Selected Trees and Shrubs
Pritchardia pacifica, Common name: Fiji Fan Palm
Description: One of the most attractive of the Pritchardia palms; is slow growing, solitary, medium-sized, up to 10 m tall (33 ft), though the two aged Gardens specimens might be closer to 15 m (50 ft); trunk erect, tan or gray, up to 30 cm in diameter (12 in); leaves form open canopy, with long leaf-stalks and large, pleated, leaf blades; leaf blades fan shaped, up to 1.2 m in width (3.9 ft), dull green and smooth on both upper and lower surfaces; distal third of leaf divided into 70-90 erect segments with mildly bifid apices (contrasts with long, elegantly drooping, bifid apices of Chinese Fan Palm); leaf stalks 1 m or more long (39 in) with white, scaly bloom on both surfaces; flowers small and inconspicuous, yellow-green, born in spadix inflorescences which are shorter than leaf stalks, 1-4 per leaf axil; fruit small, round, single-seeded drupe, about 10-15 mm diameter (0.4-0.6 in, half the size of the ovoid fruit of the Chinese Fan Palm), turning red then dark brown to black when ripe; peg-like calyx persistent; interestingly, some of these fruits are conjoint twins and triplets.
Plant Family: Belongs to the Arecaceae or Palm family, which includes the Coconut Palm (Cocos nucifera), Century Palm(Corypha umbraculifera), West Indian Royal Palm (Roystonea oleracea), and the similar fan-leafed Chinese Fan Palm (Livistonia chinensis).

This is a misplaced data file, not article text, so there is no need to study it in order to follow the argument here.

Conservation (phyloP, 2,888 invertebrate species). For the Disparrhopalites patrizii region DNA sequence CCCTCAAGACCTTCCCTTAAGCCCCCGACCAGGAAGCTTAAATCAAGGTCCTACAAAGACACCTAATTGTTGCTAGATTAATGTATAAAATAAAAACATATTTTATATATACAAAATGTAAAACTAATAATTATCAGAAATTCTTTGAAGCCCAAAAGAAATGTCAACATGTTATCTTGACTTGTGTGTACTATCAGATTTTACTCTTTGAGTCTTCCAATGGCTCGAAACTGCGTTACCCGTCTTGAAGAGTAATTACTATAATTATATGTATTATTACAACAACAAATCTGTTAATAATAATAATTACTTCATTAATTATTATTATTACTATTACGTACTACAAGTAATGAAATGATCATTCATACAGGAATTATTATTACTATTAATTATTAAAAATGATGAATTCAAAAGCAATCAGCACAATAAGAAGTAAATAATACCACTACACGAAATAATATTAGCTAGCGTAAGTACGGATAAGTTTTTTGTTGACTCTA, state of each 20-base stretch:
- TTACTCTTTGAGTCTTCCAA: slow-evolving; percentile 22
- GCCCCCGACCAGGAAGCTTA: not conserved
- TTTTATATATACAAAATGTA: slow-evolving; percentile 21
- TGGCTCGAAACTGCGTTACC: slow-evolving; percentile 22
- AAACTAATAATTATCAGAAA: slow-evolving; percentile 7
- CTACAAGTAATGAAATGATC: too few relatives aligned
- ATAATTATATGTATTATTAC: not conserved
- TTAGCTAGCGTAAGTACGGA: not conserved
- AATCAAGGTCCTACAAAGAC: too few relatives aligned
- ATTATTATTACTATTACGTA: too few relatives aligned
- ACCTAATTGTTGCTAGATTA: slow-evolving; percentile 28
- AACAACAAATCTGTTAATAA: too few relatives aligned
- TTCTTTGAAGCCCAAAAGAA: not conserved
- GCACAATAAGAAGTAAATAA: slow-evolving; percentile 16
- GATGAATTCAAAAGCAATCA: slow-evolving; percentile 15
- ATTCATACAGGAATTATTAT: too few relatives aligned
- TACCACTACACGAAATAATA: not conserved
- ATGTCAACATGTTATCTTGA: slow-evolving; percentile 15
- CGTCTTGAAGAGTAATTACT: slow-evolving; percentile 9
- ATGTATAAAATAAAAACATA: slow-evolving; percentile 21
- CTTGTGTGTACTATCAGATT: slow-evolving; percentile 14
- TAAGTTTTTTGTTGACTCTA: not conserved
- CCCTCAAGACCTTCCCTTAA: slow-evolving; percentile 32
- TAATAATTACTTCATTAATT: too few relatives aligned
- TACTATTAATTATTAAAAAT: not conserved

Natural Habitat: Tropical dry forest; thrives in moderate to full sunlight, on wide range of well-watered soils; propagated by seed, fresh seed germinating in 30 days.
Origin and Distribution: Native to Tonga, and naturalized in Tahiti, Fiji and other South Sea islands; introduced variously in other tropical and subtropical regions as ornamental; considered a host for Lethal Yellowing disease of coconuts and other palms.
Uses: Primarily ornamental, widely grown throughout Pacific tropics; also used in interiorscapes in subtropics; sensitive to cold temperatures and drying winds.
Indigenous Legends: In Fiji, leaves were traditionally used to make special, large, umbrella-fans for chiefs.
Robert A. DeFilipps. Useful Plants of the Commonwealth of Dominica, West Indies. Smithsonian Institution, Washington, D.C. 1998
Pritchardia pacifica (Arecaceae). National Tropical Botanic Garden, Kauai, Hawaii, [ntbg.org] December 2008
Chris King. Palms: Pritchardia pacifica. Palm and Cycad Societies of Australia, Queesland, Australia, [pacsoa.org.au] December 2008.
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A Brief History
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Trees, Shrubs, Birds:
Selected Trees and Shrubs
Florida's Fairchild Garden
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